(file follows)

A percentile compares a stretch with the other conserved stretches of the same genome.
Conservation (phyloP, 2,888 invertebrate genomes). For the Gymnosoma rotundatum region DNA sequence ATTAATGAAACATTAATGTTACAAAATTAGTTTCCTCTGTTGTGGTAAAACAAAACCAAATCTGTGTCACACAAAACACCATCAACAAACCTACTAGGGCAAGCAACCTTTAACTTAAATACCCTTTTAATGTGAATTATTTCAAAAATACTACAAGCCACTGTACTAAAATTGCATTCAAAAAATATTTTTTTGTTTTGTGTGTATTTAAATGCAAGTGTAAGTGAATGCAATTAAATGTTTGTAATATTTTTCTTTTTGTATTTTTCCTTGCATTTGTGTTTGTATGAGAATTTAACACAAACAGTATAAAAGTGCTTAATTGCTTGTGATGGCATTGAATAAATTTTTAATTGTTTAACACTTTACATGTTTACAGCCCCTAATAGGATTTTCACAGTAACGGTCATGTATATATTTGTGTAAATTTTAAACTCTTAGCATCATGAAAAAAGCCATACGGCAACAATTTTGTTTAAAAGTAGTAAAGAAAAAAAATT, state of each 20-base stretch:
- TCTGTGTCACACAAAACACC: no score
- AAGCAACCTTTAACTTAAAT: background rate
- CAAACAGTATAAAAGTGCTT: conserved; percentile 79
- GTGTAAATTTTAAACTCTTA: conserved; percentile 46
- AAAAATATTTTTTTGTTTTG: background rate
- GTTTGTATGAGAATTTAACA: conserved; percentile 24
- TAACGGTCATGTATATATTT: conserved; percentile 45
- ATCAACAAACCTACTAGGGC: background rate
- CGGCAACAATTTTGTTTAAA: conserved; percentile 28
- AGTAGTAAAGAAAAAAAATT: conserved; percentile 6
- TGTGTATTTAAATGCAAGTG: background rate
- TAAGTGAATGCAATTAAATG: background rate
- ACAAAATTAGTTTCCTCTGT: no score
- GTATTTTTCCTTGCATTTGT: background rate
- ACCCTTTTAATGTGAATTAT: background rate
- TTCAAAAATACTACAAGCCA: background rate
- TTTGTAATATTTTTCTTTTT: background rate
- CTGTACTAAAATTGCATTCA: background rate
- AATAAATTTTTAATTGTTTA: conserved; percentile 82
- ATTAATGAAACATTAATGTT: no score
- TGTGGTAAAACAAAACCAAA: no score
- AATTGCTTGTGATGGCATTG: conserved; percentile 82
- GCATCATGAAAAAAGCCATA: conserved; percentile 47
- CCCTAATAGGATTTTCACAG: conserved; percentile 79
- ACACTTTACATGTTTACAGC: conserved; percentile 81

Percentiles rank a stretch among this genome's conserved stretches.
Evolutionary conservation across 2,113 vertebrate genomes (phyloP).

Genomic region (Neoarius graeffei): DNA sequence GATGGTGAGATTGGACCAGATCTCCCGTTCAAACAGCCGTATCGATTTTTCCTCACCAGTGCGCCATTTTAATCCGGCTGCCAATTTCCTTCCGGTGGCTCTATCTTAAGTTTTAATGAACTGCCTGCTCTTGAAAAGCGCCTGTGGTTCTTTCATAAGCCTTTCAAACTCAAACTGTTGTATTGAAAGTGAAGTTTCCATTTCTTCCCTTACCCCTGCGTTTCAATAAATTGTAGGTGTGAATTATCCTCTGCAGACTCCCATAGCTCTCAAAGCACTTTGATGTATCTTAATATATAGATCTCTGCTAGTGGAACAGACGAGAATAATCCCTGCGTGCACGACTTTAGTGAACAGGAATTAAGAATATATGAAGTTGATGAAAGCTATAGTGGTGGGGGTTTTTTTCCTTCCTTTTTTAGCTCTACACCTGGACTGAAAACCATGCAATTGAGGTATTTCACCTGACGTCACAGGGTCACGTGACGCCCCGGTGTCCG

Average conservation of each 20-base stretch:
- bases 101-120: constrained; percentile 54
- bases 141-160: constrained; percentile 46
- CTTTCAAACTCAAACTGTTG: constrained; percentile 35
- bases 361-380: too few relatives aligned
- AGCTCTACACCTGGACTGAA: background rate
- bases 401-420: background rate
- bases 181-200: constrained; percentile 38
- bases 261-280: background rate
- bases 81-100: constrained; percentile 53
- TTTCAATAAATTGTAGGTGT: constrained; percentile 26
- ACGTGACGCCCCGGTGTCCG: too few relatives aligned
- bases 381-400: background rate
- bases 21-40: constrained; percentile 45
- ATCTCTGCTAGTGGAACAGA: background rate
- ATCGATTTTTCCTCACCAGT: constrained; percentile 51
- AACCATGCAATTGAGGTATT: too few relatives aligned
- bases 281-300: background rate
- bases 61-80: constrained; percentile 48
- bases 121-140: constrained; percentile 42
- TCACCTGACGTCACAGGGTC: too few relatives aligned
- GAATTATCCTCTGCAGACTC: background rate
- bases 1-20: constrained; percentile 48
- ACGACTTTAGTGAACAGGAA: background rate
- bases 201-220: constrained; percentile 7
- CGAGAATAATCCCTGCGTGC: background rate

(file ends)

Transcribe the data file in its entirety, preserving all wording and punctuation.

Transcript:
A percentile compares a stretch with the other conserved stretches of the same genome.
Conservation (phyloP, 2,888 invertebrate genomes). For the Gymnosoma rotundatum region DNA sequence ATTAATGAAACATTAATGTTACAAAATTAGTTTCCTCTGTTGTGGTAAAACAAAACCAAATCTGTGTCACACAAAACACCATCAACAAACCTACTAGGGCAAGCAACCTTTAACTTAAATACCCTTTTAATGTGAATTATTTCAAAAATACTACAAGCCACTGTACTAAAATTGCATTCAAAAAATATTTTTTTGTTTTGTGTGTATTTAAATGCAAGTGTAAGTGAATGCAATTAAATGTTTGTAATATTTTTCTTTTTGTATTTTTCCTTGCATTTGTGTTTGTATGAGAATTTAACACAAACAGTATAAAAGTGCTTAATTGCTTGTGATGGCATTGAATAAATTTTTAATTGTTTAACACTTTACATGTTTACAGCCCCTAATAGGATTTTCACAGTAACGGTCATGTATATATTTGTGTAAATTTTAAACTCTTAGCATCATGAAAAAAGCCATACGGCAACAATTTTGTTTAAAAGTAGTAAAGAAAAAAAATT, state of each 20-base stretch:
- TCTGTGTCACACAAAACACC: no score
- AAGCAACCTTTAACTTAAAT: background rate
- CAAACAGTATAAAAGTGCTT: conserved; percentile 79
- GTGTAAATTTTAAACTCTTA: conserved; percentile 46
- AAAAATATTTTTTTGTTTTG: background rate
- GTTTGTATGAGAATTTAACA: conserved; percentile 24
- TAACGGTCATGTATATATTT: conserved; percentile 45
- ATCAACAAACCTACTAGGGC: background rate
- CGGCAACAATTTTGTTTAAA: conserved; percentile 28
- AGTAGTAAAGAAAAAAAATT: conserved; percentile 6
- TGTGTATTTAAATGCAAGTG: background rate
- TAAGTGAATGCAATTAAATG: background rate
- ACAAAATTAGTTTCCTCTGT: no score
- GTATTTTTCCTTGCATTTGT: background rate
- ACCCTTTTAATGTGAATTAT: background rate
- TTCAAAAATACTACAAGCCA: background rate
- TTTGTAATATTTTTCTTTTT: background rate
- CTGTACTAAAATTGCATTCA: background rate
- AATAAATTTTTAATTGTTTA: conserved; percentile 82
- ATTAATGAAACATTAATGTT: no score
- TGTGGTAAAACAAAACCAAA: no score
- AATTGCTTGTGATGGCATTG: conserved; percentile 82
- GCATCATGAAAAAAGCCATA: conserved; percentile 47
- CCCTAATAGGATTTTCACAG: conserved; percentile 79
- ACACTTTACATGTTTACAGC: conserved; percentile 81

Percentiles rank a stretch among this genome's conserved stretches.
Evolutionary conservation across 2,113 vertebrate genomes (phyloP).

Genomic region (Neoarius graeffei): DNA sequence GATGGTGAGATTGGACCAGATCTCCCGTTCAAACAGCCGTATCGATTTTTCCTCACCAGTGCGCCATTTTAATCCGGCTGCCAATTTCCTTCCGGTGGCTCTATCTTAAGTTTTAATGAACTGCCTGCTCTTGAAAAGCGCCTGTGGTTCTTTCATAAGCCTTTCAAACTCAAACTGTTGTATTGAAAGTGAAGTTTCCATTTCTTCCCTTACCCCTGCGTTTCAATAAATTGTAGGTGTGAATTATCCTCTGCAGACTCCCATAGCTCTCAAAGCACTTTGATGTATCTTAATATATAGATCTCTGCTAGTGGAACAGACGAGAATAATCCCTGCGTGCACGACTTTAGTGAACAGGAATTAAGAATATATGAAGTTGATGAAAGCTATAGTGGTGGGGGTTTTTTTCCTTCCTTTTTTAGCTCTACACCTGGACTGAAAACCATGCAATTGAGGTATTTCACCTGACGTCACAGGGTCACGTGACGCCCCGGTGTCCG

Average conservation of each 20-base stretch:
- bases 101-120: constrained; percentile 54
- bases 141-160: constrained; percentile 46
- CTTTCAAACTCAAACTGTTG: constrained; percentile 35
- bases 361-380: too few relatives aligned
- AGCTCTACACCTGGACTGAA: background rate
- bases 401-420: background rate
- bases 181-200: constrained; percentile 38
- bases 261-280: background rate
- bases 81-100: constrained; percentile 53
- TTTCAATAAATTGTAGGTGT: constrained; percentile 26
- ACGTGACGCCCCGGTGTCCG: too few relatives aligned
- bases 381-400: background rate
- bases 21-40: constrained; percentile 45
- ATCTCTGCTAGTGGAACAGA: background rate
- ATCGATTTTTCCTCACCAGT: constrained; percentile 51
- AACCATGCAATTGAGGTATT: too few relatives aligned
- bases 281-300: background rate
- bases 61-80: constrained; percentile 48
- bases 121-140: constrained; percentile 42
- TCACCTGACGTCACAGGGTC: too few relatives aligned
- GAATTATCCTCTGCAGACTC: background rate
- bases 1-20: constrained; percentile 48
- ACGACTTTAGTGAACAGGAA: background rate
- bases 201-220: constrained; percentile 7
- CGAGAATAATCCCTGCGTGC: background rate